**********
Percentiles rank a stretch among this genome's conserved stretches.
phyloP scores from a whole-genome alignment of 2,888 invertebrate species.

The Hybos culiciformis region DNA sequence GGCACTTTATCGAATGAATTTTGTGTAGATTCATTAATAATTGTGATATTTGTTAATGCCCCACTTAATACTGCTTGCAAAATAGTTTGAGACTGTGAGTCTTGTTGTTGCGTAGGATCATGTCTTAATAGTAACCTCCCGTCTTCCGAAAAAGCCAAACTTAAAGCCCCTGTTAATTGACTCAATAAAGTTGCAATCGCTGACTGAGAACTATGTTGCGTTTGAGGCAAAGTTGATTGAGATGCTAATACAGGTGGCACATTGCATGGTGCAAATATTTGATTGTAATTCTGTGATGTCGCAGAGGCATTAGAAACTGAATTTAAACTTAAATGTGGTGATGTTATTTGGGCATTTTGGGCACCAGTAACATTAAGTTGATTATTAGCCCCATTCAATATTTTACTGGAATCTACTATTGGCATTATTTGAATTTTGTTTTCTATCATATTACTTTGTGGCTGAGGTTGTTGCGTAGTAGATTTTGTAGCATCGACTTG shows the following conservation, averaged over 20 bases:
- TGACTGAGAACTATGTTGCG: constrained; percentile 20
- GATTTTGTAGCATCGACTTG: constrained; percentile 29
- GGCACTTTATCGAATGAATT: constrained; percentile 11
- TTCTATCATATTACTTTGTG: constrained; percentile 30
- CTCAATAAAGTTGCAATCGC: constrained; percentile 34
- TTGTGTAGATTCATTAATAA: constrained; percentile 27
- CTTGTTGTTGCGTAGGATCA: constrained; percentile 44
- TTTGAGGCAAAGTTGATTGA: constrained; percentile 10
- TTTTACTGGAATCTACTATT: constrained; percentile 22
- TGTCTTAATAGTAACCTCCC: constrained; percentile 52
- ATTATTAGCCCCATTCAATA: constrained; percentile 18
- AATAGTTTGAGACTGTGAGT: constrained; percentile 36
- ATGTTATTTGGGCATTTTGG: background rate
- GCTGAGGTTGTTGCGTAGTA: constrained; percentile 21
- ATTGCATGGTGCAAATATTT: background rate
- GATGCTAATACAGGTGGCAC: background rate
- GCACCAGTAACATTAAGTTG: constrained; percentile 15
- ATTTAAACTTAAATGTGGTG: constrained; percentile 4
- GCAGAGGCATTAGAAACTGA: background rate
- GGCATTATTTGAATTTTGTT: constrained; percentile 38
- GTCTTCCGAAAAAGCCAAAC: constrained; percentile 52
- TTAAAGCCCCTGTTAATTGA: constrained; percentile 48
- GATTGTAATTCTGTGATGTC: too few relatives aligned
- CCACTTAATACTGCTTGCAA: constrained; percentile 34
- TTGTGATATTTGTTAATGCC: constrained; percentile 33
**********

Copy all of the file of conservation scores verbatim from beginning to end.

Percentiles rank a stretch among this genome's conserved stretches.
phyloP scores from a whole-genome alignment of 2,888 invertebrate species.

The Hybos culiciformis region DNA sequence GGCACTTTATCGAATGAATTTTGTGTAGATTCATTAATAATTGTGATATTTGTTAATGCCCCACTTAATACTGCTTGCAAAATAGTTTGAGACTGTGAGTCTTGTTGTTGCGTAGGATCATGTCTTAATAGTAACCTCCCGTCTTCCGAAAAAGCCAAACTTAAAGCCCCTGTTAATTGACTCAATAAAGTTGCAATCGCTGACTGAGAACTATGTTGCGTTTGAGGCAAAGTTGATTGAGATGCTAATACAGGTGGCACATTGCATGGTGCAAATATTTGATTGTAATTCTGTGATGTCGCAGAGGCATTAGAAACTGAATTTAAACTTAAATGTGGTGATGTTATTTGGGCATTTTGGGCACCAGTAACATTAAGTTGATTATTAGCCCCATTCAATATTTTACTGGAATCTACTATTGGCATTATTTGAATTTTGTTTTCTATCATATTACTTTGTGGCTGAGGTTGTTGCGTAGTAGATTTTGTAGCATCGACTTG shows the following conservation, averaged over 20 bases:
- TGACTGAGAACTATGTTGCG: constrained; percentile 20
- GATTTTGTAGCATCGACTTG: constrained; percentile 29
- GGCACTTTATCGAATGAATT: constrained; percentile 11
- TTCTATCATATTACTTTGTG: constrained; percentile 30
- CTCAATAAAGTTGCAATCGC: constrained; percentile 34
- TTGTGTAGATTCATTAATAA: constrained; percentile 27
- CTTGTTGTTGCGTAGGATCA: constrained; percentile 44
- TTTGAGGCAAAGTTGATTGA: constrained; percentile 10
- TTTTACTGGAATCTACTATT: constrained; percentile 22
- TGTCTTAATAGTAACCTCCC: constrained; percentile 52
- ATTATTAGCCCCATTCAATA: constrained; percentile 18
- AATAGTTTGAGACTGTGAGT: constrained; percentile 36
- ATGTTATTTGGGCATTTTGG: background rate
- GCTGAGGTTGTTGCGTAGTA: constrained; percentile 21
- ATTGCATGGTGCAAATATTT: background rate
- GATGCTAATACAGGTGGCAC: background rate
- GCACCAGTAACATTAAGTTG: constrained; percentile 15
- ATTTAAACTTAAATGTGGTG: constrained; percentile 4
- GCAGAGGCATTAGAAACTGA: background rate
- GGCATTATTTGAATTTTGTT: constrained; percentile 38
- GTCTTCCGAAAAAGCCAAAC: constrained; percentile 52
- TTAAAGCCCCTGTTAATTGA: constrained; percentile 48
- GATTGTAATTCTGTGATGTC: too few relatives aligned
- CCACTTAATACTGCTTGCAA: constrained; percentile 34
- TTGTGATATTTGTTAATGCC: constrained; percentile 33